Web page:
Robin Amer has a fine article on WBEZ’s website about Chicago bungalows. Like many Chicagoans my age, I grew up in a bungalow. We didn’t consider bungalows fashionable in the 1950s. They were simply houses.
Our section of Portage Park was developed during the 1920s. The block on Mason Avenue was nearly all bungalows. We also had a few two-flats near the corner by the Lutheran church.
Two-flats are nearly as emblematic of Chicago as bungalows. There are thousands of them sprinkled throughout the Bungalow Belt. Yet for some reason, they don’t get the same publicity as bungalows.
I have a theory about this. When you buy a bungalow, you can devote your spare time to personalizing it, almost as a hobby. But when you buy a two-flat, you’re becoming a landlord, and have to get serious. The building isn’t merely a diversion; it’s a business.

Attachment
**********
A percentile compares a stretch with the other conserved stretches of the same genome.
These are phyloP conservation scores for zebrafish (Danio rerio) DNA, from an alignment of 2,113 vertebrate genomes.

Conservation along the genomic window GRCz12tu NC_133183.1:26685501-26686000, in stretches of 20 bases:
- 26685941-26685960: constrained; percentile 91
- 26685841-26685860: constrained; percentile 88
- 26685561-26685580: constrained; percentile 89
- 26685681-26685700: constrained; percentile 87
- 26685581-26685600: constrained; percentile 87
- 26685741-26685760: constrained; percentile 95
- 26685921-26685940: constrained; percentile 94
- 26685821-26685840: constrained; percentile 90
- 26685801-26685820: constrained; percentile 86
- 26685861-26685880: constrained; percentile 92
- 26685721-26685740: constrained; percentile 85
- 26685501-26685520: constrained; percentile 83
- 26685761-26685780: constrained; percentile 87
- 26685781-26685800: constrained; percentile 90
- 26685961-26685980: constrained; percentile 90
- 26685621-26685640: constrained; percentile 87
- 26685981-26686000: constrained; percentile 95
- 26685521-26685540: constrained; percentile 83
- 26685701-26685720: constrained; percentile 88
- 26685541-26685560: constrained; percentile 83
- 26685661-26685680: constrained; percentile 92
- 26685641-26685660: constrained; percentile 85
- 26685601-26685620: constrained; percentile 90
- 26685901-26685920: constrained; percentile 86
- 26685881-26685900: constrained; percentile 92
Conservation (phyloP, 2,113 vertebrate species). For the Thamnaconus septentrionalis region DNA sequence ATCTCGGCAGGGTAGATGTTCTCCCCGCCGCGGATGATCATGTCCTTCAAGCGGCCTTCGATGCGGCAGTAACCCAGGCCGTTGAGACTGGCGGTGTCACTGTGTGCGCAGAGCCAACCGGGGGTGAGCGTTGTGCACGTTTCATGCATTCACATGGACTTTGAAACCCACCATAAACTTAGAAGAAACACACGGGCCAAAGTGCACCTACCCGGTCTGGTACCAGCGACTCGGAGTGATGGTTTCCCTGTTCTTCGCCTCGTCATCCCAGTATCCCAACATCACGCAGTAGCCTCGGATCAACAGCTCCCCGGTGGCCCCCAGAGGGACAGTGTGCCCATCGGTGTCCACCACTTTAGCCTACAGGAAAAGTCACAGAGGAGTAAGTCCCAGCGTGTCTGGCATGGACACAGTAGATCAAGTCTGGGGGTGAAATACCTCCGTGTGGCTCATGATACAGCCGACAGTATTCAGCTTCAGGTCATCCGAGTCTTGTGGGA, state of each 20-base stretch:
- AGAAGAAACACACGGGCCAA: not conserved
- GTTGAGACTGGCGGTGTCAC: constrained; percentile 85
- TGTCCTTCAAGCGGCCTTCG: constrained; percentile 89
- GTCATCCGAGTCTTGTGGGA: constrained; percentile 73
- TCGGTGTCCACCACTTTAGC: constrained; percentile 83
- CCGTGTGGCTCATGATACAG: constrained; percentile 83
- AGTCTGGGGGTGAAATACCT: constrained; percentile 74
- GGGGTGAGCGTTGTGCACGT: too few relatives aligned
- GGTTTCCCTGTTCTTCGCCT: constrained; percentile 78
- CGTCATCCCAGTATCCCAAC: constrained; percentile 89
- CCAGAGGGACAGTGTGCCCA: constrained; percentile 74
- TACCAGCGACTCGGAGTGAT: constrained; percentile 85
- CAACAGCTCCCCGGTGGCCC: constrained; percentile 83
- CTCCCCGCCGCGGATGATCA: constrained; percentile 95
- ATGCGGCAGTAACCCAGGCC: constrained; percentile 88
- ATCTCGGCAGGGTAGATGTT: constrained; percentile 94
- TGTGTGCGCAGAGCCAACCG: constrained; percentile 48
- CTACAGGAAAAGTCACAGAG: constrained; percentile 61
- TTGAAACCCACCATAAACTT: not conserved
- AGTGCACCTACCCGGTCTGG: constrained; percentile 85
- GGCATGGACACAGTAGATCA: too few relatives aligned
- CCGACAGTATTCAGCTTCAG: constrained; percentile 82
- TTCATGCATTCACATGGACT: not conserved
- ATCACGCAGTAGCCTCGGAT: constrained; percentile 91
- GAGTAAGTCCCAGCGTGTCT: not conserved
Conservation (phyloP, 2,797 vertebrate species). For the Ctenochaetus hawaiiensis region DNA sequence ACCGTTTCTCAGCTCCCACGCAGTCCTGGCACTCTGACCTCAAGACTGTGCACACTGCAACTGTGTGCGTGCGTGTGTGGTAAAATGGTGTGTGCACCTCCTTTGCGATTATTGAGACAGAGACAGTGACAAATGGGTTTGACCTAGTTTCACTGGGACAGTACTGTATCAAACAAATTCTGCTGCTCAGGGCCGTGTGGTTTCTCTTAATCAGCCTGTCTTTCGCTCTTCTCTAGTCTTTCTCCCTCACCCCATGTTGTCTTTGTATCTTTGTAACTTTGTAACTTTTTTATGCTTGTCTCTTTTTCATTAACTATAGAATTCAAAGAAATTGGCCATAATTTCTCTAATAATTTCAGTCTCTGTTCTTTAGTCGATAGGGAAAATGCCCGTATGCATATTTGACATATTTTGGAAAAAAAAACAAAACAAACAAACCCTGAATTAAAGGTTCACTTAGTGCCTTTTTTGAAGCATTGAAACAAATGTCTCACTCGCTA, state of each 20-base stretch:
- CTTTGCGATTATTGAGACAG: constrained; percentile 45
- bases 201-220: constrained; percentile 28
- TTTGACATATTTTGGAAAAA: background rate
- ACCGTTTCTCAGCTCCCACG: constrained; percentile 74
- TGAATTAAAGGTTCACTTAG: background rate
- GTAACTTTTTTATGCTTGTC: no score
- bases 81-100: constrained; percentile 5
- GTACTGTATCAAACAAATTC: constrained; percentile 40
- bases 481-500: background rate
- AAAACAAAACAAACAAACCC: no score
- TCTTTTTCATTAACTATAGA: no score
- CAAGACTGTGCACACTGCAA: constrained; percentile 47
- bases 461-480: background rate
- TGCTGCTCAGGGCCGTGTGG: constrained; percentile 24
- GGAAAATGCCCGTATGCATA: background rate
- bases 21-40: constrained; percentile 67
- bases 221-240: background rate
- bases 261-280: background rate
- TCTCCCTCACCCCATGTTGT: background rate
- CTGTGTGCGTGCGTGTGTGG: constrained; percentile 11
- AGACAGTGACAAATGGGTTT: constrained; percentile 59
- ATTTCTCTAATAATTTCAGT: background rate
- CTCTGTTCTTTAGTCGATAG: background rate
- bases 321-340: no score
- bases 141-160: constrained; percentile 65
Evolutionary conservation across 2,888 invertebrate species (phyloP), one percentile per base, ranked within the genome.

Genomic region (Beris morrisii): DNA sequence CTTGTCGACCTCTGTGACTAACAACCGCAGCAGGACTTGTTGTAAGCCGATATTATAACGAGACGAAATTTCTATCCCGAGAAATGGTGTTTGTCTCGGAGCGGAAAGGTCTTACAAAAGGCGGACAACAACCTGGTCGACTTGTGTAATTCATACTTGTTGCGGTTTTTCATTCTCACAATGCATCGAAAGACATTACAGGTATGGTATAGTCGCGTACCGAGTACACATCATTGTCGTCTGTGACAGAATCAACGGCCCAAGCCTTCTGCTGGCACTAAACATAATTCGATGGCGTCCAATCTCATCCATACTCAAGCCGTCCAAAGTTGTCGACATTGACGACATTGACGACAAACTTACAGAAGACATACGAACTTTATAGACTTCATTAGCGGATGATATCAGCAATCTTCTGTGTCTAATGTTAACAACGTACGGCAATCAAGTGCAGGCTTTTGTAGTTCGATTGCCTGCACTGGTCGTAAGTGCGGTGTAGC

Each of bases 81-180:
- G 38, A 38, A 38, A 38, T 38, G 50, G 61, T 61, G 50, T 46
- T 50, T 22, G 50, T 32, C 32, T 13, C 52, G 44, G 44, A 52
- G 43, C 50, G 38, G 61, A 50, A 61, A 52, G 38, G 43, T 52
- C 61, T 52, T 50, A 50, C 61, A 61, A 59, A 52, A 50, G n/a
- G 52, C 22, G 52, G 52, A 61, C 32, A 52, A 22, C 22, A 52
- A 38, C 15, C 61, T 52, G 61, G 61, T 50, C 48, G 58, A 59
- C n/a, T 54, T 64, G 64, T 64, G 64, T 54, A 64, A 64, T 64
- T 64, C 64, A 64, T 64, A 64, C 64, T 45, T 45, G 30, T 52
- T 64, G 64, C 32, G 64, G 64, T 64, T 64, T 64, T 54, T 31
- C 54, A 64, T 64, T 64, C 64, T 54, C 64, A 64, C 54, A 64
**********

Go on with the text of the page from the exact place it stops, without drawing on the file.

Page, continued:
Chicagoland also has dwellings that I’m calling one-flats. These buildings look like two-flats that had the second-floor cut off. Most of them are located in Cicero, Berwyn, and on the city’s Southwest Side. I’d love to know why they were built this way.
As for myself, I’ve come full circle. My neighbors to the north live in a brick bungalow. My neighbors to the south live in a brick bungalow. And though our own house is frame and dates from 1899, it has a bungalow floor plan.
Here’s the link to Robin Amer’s bungalow article–